WP-PageNavi (10 votes): Improves your website page navigation including the ability to jump several pages and links to jump to the start or end. Stats (10 votes): Focuses on just the most popular metrics a blogger wants to track and provides them in a clear and concise interface. Collects information about your pageviews, which posts and pages are the most popular, where your traffic is coming from, and what people click on when they leave.

Redirection (10 votes): Manages 301 redirections, keeps track of 404 errors, and generally tidies up any loose ends your site may have. This is particularly useful if you are migrating pages from an old website, or are changing the directory of your WordPress installation.

Google Analytics for WordPress (10 votes): If you are using Google Analytics then it makes sense to add this plugin. It automatically tracks and segments all outbound links from within posts, comment author links, links within comments, blogroll links and downloads.

I actually use 6 of the top 15 plugins on my blog and during the course of preparing this post I’ve spotted a few in the list which I should consider. But at the same time, I don’t want to overload my blog with plugins and slow it down given Google’s stance on page load speed.

So if you’re just starting out blogging with WordPress, or if you’re looking to add some plugins recommended across the blogosphere, have a look through these.

Are there any WordPress plugins you can’t do without which aren’t on this list? Drop a comment below.

The top recommended WordPress plugins is a post from Tech and Life. If you’re reading it in full elsewhere, it’s been copied without consent. Please go to Tech and Life to read the original post and many others in the archive.

Jan 23

With the ever-expanding smartphone market these days, it’s important that your blog is mobile ready, meaning for example, that it can be rendered nice and clearly without having to scroll around too much on your phone. If you have a WordPress blog, there are a number of plugins which will remove the sidebars for example and convert the blog to a nice clean format for viewing on a cellphone. But which WordPress plugin to choose? Here’s a quick run through of how I narrowed the field down.

I went through my Diigo bookmarks and found I had bookmarked blogs discussing quite a few plugins: WordPress Mobile Pack, WPTouch, MobilePress, WordPress Mobile Edition, and Wapple Architect Mobile to name just a few. But what I really wanted to get hold of was a comparison to see what people thought was the best mobile plugin.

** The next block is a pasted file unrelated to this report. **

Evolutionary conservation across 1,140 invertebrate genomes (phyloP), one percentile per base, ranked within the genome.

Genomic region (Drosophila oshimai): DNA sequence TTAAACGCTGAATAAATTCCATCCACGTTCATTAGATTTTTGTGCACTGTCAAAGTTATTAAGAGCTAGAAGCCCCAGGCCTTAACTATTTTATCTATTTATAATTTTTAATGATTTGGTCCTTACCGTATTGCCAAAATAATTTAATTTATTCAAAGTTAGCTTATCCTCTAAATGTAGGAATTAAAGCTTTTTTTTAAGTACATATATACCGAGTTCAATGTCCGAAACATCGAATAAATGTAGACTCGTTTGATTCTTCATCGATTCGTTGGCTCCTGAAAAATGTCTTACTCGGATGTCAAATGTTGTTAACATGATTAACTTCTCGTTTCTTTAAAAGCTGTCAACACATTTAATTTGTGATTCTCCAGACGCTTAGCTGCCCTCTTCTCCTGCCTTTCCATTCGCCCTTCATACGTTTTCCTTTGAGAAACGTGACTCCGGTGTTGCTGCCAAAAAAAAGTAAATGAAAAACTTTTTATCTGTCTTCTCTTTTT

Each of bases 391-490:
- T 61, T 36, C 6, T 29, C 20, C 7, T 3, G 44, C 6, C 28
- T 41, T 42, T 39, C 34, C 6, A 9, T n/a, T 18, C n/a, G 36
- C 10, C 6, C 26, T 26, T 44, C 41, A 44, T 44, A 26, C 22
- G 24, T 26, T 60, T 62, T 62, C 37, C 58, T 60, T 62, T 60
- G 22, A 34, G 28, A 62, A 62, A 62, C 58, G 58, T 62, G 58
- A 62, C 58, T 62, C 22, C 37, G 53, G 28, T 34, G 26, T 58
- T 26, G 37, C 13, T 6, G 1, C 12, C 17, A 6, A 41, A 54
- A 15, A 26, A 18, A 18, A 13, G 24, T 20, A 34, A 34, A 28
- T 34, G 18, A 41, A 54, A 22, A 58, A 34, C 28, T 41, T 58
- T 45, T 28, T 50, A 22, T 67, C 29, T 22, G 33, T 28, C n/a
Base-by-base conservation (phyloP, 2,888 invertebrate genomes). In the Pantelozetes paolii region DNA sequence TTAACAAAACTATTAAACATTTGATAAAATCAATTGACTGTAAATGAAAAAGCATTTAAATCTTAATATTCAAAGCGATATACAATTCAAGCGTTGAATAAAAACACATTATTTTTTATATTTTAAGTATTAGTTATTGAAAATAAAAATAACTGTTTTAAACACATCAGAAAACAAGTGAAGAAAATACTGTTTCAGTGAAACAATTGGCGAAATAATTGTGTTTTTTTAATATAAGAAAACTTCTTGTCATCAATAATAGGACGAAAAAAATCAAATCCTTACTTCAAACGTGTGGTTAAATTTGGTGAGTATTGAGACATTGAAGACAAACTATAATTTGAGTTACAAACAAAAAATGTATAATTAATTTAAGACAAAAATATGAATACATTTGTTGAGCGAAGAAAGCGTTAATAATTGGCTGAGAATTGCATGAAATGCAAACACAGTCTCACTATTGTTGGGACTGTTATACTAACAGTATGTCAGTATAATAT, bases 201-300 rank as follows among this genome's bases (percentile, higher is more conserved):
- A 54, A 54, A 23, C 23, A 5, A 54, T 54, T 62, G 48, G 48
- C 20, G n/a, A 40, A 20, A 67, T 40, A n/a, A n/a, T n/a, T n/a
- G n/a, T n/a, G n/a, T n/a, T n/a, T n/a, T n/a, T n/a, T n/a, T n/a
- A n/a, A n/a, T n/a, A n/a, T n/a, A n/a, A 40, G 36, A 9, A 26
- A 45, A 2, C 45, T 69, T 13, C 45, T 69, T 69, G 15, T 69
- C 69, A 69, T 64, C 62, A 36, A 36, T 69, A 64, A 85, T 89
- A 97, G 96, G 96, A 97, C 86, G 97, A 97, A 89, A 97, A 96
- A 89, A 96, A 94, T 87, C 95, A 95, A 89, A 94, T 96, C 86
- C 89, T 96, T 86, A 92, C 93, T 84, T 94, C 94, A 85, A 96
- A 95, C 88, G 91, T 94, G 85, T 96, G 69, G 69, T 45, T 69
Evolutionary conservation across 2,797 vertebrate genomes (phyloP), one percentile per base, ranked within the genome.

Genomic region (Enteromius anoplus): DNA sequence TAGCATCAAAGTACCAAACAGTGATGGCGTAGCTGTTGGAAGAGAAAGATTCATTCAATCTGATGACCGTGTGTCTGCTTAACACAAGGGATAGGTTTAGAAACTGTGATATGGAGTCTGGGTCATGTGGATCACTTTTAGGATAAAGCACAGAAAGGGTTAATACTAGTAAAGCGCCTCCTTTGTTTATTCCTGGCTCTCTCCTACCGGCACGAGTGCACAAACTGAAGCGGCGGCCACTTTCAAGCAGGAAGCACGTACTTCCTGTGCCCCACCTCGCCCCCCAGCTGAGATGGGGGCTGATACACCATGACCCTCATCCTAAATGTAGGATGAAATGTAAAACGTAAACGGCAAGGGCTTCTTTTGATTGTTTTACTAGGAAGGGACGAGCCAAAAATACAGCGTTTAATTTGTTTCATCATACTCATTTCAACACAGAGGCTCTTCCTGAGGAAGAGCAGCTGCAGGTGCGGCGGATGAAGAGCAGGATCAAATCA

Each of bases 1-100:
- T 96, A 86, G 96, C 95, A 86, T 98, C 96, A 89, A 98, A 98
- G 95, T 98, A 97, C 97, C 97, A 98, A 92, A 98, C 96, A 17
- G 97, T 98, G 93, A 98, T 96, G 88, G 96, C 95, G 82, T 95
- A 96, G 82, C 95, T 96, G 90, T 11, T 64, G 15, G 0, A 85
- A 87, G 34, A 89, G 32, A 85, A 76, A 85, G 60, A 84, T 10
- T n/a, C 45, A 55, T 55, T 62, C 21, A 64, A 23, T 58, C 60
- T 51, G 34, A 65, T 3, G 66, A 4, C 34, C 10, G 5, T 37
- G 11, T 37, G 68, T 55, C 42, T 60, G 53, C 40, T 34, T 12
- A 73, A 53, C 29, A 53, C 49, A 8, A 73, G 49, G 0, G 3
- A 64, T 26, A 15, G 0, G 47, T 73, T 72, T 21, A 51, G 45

Comparisons of WordPress mobile plugins

I found it hard to track down any blog which had reviewed and compared mobile plugins. In fact, if anyone’s interested and has access to a range of cellphones, there’s an opportunity for a really useful blog post here. WPFeed compared a number of plugins and chose WordPress Mobile Plugin (but when you click the link now you’re directed to WordPress Mobile Pack), and the only other site I came across was Alpha2beta which I had Google translate from Chinese. They also compared a few and chose WordPress Mobile Pack.

I know that WPTouch is being quite well received, particularly for iPhone and Android platforms. Technically Personal uses the WPTouch plugin. In a reply to me in the comments there, Raju said he had tried quite a few plugins and found problems with them all. Wapple was a disaster he said.

Narrowing the choice down

On Mahalo Answers, I asked ‘What’s the best WordPress plugin to make my blog mobile friendly?’ I received three answers recommending WPTouch, Wapple Architect and WordPress Mobile Pack. I was getting the feeling now that it was between these three. I liked the Wapple recommendation:


Finally, I tried a search on Twitter for wordpress AND mobile. Jumped into an interesting lead:

@dannybrown Did you test other WP mobile plugins before you settled on Wapple Architect? I’m finding it hard to pick one for my blog

@techandlife I did. Tried WordPress Mobile, WP Touch (good for iPhone, not so great others). Wapple best one I found

@techandlife And Rich Gubby of Wapple is just awesome 😉

I checked back on my own bookmarks and Wapple Architect sounded really promising even though it doesn’t work for some. So I thought I’d try it first.

Installing Wapple Architect

Wasn’t just a case of downloading and installing the Wapple plugin. Had to register to receive the Developer Key, click a link in an email to complete registration, then received a Developer Key which was required to set up the plugin. Didn’t take too long though. During set up, you can upload an image to use for your mobile header and which would be automatically resized. Didn’t work for me on this occasion but I’ll try that again later. Incidentally, 2 days after registering, I received an email from Rich Gubby the Lead Developer at Wapple offering to help with the mobile styling – that’s a nice touch.

Testing Wapple Architect

I found a testing tool online to check mobile-readiness at mobiReady. My blog checked out okay.


At mobiReady, you can also check how your blog renders on a Nokia N70, Samsung Z105, Sony Ericsson k750i, Motorola v3i and Sharp GX-10.

I don’t have a smartphone but I fired up the browser on my LG Cookie and had a look at my blog: